The holiday season provides a rare opportunity to ponder the ‘big questions’ in life. Since my professional focus is asset allocation and how investment markets work, it gives me a chance to think about the one ‘big question’ that has fascinated and puzzled me for 30 years.
Where have we been, where are we going?
This is not the ‘big question’ but a quick recap first. Asset markets have been fine this year. While most commentators were nervous all year wondering where to invest, since every market appeared to be over-priced, for me it was more a question of what not to invest in. Stock markets globally have provided benign to moderate returns with low volatility, plus a nice extra boost to returns from our falling dollar. Bonds and real estate markets have also done well in Australia and around the world. With just about every asset class generating benign to moderate returns or better, and with relatively low volatility, the main asset class we were underweight was cash, which lost money in real terms after inflation.
Forming views on the outlooks for markets and asset classes in the coming year is critically important of course. There will be plenty to think about over the holiday break: US rate hikes, China’s lending binge, Japan’s stimulus programmes, European fiscal deadlock, America’s government funding crisis, global banking reregulation, the shale revolution, OPEC’s declining role, Russia’s expansionist plans, ISIL and the west’s reaction to it, Iran’s nuclear ambitions, China’s rising territorial disputes in East Asia, political fragmentation everywhere, and so on. Studying the likely impacts is fascinating and all-consuming for me. It is all I think about all year.
It is difficult enough as it is, but that is not the ‘big question’ for me.
The ‘big question’
As an asset allocator, the single ‘big question’ for me has nothing to do with China or Europe or the US, or oil or share prices. The ‘big question’ is this:
If every long term investor in the world has pretty much the same goals for their investments, and if they all have access to pretty much the same investments globally, then why are there so many different and completely opposite views on how to use those same investments to achieve the same investment goals?
Long term investors share the same goals
Let’s look in a bit more detail. Just about every long term investor in the world has the same main goals they want to achieve from their investments:
- Protection of capital
- Preservation of real value after inflation
- Reasonably reliable regular income stream (either now or in the future)
- Careful real growth
By ‘long term’ I mean several decades, multi-generational, or perpetual. These four fundamental goals are the same for all types of long term investors – from perpetual charitable funds and endowments, institutional pension funds, right down to individual self-managed retirement funds. I spend my life talking to managers and trustees of long term investment funds, from $100+ billion pension funds to mums and dads who run their own retirement funds of a few hundred thousand dollars, and I have found that their objectives all boil down to these four fundamental investment goals.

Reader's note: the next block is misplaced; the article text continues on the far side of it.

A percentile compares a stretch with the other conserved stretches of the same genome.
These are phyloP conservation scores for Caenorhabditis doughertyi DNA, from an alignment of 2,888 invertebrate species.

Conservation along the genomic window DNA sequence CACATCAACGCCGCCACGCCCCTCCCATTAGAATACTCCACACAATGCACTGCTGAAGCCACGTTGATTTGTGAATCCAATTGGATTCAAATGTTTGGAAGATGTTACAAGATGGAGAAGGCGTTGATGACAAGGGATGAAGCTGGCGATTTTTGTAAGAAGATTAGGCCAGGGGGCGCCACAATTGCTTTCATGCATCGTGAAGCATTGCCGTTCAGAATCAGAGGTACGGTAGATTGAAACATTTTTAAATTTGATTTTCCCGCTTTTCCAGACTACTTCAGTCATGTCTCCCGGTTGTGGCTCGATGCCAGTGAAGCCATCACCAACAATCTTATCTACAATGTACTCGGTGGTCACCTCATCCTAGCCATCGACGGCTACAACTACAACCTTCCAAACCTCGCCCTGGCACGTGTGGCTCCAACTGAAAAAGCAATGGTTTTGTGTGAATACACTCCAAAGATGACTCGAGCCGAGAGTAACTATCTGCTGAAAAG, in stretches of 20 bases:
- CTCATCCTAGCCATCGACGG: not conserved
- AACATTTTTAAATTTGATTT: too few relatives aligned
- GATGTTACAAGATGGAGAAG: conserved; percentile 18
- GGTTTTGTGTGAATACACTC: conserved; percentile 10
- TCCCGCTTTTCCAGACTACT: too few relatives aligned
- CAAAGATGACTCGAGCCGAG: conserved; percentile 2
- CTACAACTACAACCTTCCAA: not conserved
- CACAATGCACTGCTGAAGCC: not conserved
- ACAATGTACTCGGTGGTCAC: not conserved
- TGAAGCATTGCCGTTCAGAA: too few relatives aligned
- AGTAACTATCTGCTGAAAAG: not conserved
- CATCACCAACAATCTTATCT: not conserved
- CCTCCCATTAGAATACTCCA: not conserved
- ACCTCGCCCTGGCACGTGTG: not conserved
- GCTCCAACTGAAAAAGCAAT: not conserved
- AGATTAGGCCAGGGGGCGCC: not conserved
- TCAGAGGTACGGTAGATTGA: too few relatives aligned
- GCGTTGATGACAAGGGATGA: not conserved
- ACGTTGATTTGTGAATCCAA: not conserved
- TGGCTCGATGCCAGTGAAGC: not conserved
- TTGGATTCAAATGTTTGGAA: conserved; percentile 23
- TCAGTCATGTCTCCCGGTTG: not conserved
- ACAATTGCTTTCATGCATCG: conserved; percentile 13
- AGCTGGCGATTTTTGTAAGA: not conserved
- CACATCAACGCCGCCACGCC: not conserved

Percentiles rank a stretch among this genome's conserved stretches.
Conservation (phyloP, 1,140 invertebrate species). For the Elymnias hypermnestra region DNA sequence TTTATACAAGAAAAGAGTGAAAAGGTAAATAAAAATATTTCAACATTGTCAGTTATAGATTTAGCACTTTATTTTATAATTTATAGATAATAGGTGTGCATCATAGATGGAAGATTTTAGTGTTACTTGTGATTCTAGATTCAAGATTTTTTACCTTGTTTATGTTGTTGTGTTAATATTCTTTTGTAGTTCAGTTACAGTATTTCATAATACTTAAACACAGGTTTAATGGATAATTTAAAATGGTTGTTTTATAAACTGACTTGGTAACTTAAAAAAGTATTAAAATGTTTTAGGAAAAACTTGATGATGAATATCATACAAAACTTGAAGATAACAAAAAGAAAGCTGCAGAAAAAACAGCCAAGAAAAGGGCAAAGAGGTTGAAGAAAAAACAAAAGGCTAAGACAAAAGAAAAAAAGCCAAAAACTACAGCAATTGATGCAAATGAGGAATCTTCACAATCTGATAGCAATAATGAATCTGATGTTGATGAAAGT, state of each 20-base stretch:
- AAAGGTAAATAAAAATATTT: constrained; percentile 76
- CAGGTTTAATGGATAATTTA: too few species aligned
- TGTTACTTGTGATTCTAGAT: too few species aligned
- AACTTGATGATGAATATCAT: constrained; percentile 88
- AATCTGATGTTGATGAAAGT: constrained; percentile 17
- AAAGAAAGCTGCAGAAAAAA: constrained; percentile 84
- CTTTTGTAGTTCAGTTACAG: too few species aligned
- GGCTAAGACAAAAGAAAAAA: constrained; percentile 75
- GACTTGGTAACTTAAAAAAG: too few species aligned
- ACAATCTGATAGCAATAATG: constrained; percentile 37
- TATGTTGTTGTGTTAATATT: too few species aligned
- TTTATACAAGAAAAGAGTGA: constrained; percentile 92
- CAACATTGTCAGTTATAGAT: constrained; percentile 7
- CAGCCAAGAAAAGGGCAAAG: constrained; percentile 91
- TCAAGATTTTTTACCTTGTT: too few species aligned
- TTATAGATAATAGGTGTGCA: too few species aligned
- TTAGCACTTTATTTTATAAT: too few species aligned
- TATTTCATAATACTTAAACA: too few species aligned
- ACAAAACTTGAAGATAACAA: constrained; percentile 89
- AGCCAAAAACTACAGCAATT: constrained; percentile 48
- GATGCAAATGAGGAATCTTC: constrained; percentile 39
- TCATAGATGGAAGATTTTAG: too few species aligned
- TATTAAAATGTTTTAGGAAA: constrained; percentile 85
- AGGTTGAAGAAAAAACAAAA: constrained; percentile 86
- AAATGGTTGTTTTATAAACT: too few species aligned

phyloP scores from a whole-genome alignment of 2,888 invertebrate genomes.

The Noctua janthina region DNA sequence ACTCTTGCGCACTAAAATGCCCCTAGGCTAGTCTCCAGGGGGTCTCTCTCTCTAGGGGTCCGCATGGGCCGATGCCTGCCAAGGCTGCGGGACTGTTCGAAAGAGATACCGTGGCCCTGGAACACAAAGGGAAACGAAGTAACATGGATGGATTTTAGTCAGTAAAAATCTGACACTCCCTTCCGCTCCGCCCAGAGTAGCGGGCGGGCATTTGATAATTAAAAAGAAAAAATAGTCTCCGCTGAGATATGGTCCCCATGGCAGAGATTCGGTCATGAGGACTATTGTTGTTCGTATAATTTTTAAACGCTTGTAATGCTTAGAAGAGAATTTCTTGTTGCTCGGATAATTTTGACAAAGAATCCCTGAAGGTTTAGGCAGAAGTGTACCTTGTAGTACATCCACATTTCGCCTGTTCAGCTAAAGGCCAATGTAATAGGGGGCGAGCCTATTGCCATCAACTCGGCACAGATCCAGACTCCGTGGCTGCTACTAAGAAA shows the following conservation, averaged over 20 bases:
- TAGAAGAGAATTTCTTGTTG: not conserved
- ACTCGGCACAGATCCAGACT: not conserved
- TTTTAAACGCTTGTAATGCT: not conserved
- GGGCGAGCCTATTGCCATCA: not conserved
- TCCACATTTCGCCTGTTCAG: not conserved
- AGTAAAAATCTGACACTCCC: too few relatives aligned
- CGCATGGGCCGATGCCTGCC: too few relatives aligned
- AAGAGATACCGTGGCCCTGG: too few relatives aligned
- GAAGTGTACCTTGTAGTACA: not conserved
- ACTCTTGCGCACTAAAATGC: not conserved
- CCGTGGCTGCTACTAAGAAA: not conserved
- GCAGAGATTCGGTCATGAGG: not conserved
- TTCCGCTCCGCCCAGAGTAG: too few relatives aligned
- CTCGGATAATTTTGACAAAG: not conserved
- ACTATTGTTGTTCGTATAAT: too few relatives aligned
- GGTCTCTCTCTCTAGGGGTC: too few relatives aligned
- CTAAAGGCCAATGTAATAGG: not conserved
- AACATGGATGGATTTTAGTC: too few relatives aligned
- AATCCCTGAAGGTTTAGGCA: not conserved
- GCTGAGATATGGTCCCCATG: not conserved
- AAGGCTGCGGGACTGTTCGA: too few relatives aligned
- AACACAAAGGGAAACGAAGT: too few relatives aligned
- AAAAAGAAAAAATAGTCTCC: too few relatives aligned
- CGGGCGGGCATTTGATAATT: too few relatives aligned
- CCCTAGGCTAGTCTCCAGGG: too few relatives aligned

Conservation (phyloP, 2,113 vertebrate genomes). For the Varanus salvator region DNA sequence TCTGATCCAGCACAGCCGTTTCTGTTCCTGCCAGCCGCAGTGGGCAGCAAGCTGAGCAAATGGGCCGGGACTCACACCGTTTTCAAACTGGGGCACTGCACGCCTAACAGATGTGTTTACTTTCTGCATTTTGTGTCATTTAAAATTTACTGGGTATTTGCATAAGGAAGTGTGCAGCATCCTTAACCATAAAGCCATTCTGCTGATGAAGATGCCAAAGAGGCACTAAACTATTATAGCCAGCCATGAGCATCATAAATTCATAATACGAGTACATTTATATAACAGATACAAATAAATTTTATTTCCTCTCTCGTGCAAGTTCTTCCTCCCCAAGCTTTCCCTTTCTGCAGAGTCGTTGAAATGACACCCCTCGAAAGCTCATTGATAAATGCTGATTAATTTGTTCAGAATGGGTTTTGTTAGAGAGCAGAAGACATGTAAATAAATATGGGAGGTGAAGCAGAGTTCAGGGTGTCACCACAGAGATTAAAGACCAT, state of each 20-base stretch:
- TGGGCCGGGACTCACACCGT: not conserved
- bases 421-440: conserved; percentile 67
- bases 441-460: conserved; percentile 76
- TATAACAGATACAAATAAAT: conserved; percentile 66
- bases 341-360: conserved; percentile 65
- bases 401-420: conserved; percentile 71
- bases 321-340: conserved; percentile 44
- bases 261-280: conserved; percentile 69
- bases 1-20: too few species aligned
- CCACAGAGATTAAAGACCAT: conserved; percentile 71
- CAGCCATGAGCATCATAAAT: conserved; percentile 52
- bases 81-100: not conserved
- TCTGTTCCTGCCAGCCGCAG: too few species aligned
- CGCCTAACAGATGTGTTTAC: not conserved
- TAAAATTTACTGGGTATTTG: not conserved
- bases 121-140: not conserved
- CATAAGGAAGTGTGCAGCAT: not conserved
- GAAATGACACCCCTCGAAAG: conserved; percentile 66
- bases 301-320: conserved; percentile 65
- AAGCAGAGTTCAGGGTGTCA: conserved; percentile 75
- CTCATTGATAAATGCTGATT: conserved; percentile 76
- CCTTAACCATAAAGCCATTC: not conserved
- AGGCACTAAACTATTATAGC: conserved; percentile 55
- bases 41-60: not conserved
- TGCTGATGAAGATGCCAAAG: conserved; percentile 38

Long term investors have access to the same investments
These days everybody – from a $1 trillion dollar fund to my kids’ savings funds – can access countless markets via their on-line broker accounts. Anybody can buy any security on any market in just about any country from just about anywhere.
Even ‘wholesale’ funds like hedge funds, private equity, venture capital, etc can be accessed in small parcels in numerous forms and structures. Large ‘lumpy’ assets like office towers, shopping centres, power stations, electricity grids, airports, toll roads and rail networks can be accessed by unitised or listed securities in hundreds of markets around the world. All are available online with a few clicks of a mouse or taps of a finger on a screen – from anywhere in the world.
One initial reaction might be to say, “That’s not really important or relevant because Australian (or German or Vietnamese etc) investors have Australian (or German or Vietnamese etc) investment goals and should only be worried about Australian (or German or Vietnamese etc) returns and Australian (or German or Vietnamese etc) inflation, and therefore they only need Australian (or German or Vietnamese etc) assets.
I am often asked why investors in one particular country need to worry about global returns, global inflation and global investments?
In the case of Australian investors the answer is simple. Most people want to maintain the global spending power of their money in order to maintain their real standard of living. In Australia, almost everything we buy and use every day is imported, so we need to maintain the spending power of our money in terms of items we buy from global markers. Those few things that are made in Australia (mostly fresh food) are made with imported machinery. In addition, if people want to travel in future they need to maintain the global spending power of their money.